This Beer Brand Recreated an Entire Street Corner After Colombia’s Government Banned Drinking in Public

Cerveza Poker and DDB keep the neighborhood alive

It's a creative way to get around government regulations. Cerveza Poker
Headshot of Patrick Coffee

Sometimes you want to go where everybody knows your name … like your corner bodega, for example.

In Colombia, however, that’s no longer quite so simple if you want to enjoy an alcoholic beverage or two. Early last year, the country’s government passed a new police code encouraging citizens to report others for minor infractions like graffiti, noise violations and drinking in public. These new restrictions apply to open areas like sidewalks as well as restaurant terraces.

While previous Colombian drinking laws were more lenient than those in the United States, anyone who has tried to brown-bag a brew in Central Park can relate to the frustration consumers faced when they were unable to drink openly with their friends.

Beer brand Poker and its ad agency DDB Colombia came up with a truly novel solution to this problem: They partnered with local artisans to recreate a popular neighborhood bodega in a private space removed from the street. In order to maintain the spirit of the sidewalk and parking lot that doubled as a hangout spot, they “cloned” every detail, down to graffiti signs and scuff marks on the walls.

The ultimate purpose of this work is to encourage Colombian lawmakers to reconsider the 2017 bill.

“When the law that prohibits drinking a couple beers with friends in public spaces came up and started to be enforced, we knew we had to do something to defend these spaces, as they are places where we culturally hang out with friends in Colombia,” said DDB Colombia chief creative officer Leo Macías.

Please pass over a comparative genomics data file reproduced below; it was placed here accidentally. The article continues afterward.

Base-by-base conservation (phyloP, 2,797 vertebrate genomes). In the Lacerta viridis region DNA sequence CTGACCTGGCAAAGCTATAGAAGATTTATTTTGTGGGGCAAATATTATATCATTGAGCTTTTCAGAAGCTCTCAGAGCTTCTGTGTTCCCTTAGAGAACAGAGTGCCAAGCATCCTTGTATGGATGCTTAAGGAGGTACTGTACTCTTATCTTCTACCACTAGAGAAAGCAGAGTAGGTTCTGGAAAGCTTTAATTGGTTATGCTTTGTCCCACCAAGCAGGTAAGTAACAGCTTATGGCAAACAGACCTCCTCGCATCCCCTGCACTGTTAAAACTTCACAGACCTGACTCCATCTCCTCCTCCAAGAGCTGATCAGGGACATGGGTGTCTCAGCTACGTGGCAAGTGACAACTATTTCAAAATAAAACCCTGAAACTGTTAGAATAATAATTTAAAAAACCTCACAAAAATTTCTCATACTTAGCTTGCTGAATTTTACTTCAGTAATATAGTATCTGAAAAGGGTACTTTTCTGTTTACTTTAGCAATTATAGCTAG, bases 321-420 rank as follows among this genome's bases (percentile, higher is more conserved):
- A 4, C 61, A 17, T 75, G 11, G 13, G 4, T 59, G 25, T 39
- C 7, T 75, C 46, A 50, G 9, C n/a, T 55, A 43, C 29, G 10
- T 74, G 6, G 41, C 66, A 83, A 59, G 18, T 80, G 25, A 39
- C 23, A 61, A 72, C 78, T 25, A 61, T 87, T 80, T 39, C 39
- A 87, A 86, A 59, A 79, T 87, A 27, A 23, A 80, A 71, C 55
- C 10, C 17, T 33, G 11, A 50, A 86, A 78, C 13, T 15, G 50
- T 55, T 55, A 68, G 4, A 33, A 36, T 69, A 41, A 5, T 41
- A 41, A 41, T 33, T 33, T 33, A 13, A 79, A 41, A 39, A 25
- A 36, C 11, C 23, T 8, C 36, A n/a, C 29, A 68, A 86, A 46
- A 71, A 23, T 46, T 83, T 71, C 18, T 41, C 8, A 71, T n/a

“Therefore, we found out that a sidewalk had never been cloned, so we did it!” Macías added. “We cloned every single detail of a public space, but into a private outdoor area, so we could, again, drink a few beers with friends in the least legal sidewalks in the country.”

The government’s restrictions are understandably unpopular with young people, and an overwhelming majority of respondents to a social media study involving 11,000 consumers said they don’t think “sharing a few beers with their friends on a sidewalk” is harmful.

“At Poker, a brand that represents friendship, we do believe there should be an open space to dialogue and review some Police Code of Conduct restrictions going against moments of socialization,” said the brand’s director Miguel Merino.

He added that other countries “with the same type of restrictions” had designated areas for drinking “due to coexistence agreements where citizens and businesses paired up to compromise while respecting the law.”

Poker plans to move forward with this initiative by recreating sidewalk spaces in other major Colombian cities as Congress decides whether to review the bill.

@PatrickCoffee Patrick Coffee is a senior editor for Adweek.